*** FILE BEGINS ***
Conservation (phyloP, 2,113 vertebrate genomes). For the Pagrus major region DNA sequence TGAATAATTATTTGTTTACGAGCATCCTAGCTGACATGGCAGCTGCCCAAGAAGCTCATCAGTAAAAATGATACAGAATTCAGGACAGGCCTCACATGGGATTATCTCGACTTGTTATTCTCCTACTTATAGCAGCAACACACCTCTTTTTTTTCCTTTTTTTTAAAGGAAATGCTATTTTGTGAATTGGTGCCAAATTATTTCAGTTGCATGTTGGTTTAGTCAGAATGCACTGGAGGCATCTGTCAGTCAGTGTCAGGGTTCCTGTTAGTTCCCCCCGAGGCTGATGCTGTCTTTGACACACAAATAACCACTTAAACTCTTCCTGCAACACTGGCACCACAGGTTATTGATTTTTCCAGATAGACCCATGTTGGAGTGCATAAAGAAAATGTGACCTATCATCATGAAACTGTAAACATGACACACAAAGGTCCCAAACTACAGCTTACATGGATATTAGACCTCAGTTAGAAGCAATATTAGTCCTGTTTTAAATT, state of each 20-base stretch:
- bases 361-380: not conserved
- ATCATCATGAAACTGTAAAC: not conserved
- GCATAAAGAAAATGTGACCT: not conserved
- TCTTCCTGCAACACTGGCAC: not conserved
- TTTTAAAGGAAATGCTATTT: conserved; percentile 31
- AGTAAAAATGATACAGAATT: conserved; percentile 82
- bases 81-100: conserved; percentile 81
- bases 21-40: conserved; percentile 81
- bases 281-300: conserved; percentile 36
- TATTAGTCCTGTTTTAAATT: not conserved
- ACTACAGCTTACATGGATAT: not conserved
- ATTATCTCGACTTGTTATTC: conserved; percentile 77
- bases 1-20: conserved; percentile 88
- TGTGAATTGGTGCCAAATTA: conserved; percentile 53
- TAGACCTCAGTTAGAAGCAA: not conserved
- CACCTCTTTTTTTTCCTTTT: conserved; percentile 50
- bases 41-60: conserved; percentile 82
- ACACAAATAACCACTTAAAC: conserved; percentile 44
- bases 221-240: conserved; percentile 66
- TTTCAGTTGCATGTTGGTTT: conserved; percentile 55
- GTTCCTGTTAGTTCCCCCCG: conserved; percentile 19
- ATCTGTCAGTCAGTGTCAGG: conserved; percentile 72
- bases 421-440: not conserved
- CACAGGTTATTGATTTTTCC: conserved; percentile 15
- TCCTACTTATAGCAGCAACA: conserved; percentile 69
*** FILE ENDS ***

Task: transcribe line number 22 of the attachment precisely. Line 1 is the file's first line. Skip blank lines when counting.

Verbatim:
- GTTCCTGTTAGTTCCCCCCG: conserved; percentile 19